Ask Bob: Sinker Redwood Tone, Availability
Question: I was fortunate enough to spend time at your factory and pick out wood for what turned out to be an amazing BTO. I chose sinker redwood because it has tonal properties similar to cedar but with more volume, bringing it a bit closer to the volume spruce delivers. (I added Adirondack spruce bracing in the hope of adding a bit more zing as well.) I wanted to know more about this wood, such as its break-in time. I'm guessing it's a softer wood like cedar and shouldn't take the time that woods like koa would take to come to fruition. I realize redwood/sinker redwood is reserved for BTOs, but exactly how scarce is it?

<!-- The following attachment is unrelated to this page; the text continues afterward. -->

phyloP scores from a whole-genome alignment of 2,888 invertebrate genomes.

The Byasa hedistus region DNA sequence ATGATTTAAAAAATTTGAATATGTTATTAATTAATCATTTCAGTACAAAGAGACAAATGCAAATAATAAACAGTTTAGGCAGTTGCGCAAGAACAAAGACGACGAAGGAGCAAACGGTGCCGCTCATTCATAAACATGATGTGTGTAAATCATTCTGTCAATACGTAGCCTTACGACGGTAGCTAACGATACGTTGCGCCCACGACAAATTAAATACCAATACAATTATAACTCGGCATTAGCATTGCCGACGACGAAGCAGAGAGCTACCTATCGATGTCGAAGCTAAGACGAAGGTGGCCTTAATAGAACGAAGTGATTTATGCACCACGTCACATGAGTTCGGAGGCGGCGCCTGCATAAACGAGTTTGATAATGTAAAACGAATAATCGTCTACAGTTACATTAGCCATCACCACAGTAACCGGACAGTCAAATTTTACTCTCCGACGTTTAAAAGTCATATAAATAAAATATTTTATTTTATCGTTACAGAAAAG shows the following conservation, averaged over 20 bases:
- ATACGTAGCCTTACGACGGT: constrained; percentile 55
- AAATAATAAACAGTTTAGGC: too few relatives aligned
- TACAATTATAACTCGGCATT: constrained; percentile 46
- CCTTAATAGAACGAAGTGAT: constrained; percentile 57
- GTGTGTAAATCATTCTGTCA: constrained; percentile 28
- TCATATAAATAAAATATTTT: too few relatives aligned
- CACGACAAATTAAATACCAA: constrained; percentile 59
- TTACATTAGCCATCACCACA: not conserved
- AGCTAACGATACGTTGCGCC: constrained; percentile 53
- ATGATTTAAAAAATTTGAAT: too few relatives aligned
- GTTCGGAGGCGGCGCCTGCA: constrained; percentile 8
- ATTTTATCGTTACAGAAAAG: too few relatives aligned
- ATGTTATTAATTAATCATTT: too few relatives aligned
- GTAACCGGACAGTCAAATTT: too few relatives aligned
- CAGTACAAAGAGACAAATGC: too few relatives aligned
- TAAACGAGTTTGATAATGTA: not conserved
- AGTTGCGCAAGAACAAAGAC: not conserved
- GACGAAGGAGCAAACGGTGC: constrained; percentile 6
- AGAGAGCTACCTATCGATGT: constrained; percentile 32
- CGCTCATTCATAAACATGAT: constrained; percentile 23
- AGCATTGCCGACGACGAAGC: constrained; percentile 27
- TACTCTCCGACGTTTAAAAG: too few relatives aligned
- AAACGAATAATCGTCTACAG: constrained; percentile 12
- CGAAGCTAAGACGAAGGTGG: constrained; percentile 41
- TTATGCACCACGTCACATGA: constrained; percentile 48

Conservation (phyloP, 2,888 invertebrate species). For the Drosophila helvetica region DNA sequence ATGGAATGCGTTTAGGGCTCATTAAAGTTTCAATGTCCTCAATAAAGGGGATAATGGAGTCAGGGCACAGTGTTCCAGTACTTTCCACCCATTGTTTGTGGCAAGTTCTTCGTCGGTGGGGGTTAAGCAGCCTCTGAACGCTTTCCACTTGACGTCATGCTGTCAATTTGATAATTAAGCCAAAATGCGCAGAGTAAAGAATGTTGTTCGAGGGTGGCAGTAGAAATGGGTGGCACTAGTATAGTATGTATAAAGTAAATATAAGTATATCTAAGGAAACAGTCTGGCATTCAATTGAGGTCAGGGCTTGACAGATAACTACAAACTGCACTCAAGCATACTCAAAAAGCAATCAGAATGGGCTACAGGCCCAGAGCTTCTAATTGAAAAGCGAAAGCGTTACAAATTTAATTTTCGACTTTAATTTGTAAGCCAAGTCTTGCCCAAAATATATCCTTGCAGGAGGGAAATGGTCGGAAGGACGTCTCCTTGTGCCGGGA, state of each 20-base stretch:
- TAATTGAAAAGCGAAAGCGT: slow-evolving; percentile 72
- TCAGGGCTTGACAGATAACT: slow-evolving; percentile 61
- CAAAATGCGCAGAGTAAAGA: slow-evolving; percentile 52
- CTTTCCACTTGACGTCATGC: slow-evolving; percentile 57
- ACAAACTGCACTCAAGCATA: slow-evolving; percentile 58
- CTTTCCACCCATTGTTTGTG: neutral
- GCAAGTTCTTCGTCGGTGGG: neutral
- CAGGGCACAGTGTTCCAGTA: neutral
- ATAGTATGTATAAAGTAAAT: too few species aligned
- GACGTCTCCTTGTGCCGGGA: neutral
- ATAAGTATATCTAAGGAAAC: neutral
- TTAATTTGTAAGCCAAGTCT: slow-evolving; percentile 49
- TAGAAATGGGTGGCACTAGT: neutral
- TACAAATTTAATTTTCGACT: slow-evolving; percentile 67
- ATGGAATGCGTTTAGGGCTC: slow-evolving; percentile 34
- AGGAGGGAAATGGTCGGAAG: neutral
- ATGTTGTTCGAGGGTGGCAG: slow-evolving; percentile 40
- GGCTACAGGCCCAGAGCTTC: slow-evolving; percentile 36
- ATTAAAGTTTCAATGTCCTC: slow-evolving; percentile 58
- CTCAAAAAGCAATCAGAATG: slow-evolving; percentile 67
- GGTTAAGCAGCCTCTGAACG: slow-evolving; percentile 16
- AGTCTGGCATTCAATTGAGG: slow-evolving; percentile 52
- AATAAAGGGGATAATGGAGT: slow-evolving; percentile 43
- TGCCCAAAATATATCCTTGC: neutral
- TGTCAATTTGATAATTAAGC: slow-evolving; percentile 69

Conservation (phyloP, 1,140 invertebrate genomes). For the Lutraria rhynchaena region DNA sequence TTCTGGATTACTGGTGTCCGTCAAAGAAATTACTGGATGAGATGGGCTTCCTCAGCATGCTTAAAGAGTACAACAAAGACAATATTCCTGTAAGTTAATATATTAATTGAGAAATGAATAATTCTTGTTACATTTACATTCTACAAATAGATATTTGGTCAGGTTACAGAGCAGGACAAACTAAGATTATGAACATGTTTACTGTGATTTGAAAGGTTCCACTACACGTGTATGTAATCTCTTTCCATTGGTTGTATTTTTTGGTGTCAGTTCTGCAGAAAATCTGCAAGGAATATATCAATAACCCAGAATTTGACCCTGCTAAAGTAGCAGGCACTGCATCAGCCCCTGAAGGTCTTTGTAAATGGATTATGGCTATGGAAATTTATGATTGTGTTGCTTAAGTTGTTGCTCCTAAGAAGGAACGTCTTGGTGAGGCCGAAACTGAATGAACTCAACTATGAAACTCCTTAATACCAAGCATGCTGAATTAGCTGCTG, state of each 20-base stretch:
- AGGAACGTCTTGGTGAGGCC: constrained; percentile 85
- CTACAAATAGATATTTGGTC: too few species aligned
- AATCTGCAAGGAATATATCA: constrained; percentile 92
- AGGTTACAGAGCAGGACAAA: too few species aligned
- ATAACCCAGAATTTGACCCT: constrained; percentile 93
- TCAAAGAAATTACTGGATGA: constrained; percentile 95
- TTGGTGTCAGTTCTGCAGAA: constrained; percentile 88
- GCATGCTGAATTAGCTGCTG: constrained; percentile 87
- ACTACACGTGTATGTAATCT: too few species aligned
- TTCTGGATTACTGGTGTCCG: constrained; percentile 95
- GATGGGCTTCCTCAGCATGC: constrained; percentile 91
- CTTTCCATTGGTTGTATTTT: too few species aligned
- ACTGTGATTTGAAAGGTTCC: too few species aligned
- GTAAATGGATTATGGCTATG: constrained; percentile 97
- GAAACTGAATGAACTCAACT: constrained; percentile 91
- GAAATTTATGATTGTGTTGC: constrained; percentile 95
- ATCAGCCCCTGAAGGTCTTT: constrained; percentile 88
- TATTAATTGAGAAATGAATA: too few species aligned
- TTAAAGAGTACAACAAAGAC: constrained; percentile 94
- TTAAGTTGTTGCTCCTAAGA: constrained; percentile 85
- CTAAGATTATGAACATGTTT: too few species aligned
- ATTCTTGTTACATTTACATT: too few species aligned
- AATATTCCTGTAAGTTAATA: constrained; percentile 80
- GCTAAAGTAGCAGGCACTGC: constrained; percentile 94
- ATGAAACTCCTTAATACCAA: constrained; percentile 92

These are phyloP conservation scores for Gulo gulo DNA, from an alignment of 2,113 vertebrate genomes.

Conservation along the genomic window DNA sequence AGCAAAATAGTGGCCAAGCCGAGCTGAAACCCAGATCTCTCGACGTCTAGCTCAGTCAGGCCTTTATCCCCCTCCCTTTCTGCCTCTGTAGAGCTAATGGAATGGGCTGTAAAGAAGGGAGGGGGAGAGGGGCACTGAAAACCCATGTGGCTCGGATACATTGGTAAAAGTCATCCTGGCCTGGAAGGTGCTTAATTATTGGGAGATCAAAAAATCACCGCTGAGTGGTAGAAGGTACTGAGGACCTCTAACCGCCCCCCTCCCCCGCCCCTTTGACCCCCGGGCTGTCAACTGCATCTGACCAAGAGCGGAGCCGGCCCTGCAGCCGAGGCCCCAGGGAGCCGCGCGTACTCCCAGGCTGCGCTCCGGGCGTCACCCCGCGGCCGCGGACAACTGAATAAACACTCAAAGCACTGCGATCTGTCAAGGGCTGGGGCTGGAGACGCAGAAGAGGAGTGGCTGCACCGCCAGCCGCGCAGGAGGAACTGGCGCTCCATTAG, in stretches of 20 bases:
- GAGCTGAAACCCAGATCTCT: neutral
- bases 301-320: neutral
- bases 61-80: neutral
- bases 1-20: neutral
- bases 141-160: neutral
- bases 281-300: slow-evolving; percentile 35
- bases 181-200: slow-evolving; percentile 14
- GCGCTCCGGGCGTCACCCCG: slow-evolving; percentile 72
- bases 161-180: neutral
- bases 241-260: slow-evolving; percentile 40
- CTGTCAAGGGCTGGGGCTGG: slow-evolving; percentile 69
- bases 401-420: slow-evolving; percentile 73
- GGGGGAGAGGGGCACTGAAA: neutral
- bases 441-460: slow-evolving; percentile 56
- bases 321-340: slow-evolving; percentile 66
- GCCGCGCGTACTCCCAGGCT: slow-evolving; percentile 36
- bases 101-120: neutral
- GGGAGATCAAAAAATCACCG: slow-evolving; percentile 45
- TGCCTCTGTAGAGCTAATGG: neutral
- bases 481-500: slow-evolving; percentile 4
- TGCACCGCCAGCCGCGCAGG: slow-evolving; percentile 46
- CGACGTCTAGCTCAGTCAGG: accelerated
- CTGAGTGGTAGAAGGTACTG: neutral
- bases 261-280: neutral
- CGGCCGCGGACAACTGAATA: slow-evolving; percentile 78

Answer: Well, Jeff, I think redwood's break-in time is about the same as spruce and cedar. If you play it, and as time goes by, it will get better. To me, these are moot points, because if a wood sounds different when it's new, it will sound different when it's broken-in, too. The journey to break-in isn't really important to me, because it's all good, all along the way. As far as scarcity is concerned, this redwood we've been using all comes from one tree. It's a big tree, and the wood comes to us from a supplier near the source. I'm not completely sure how scarce it is, because they keep cutting wood from it and sending it our way. There have been at least a thousand sets from it so far.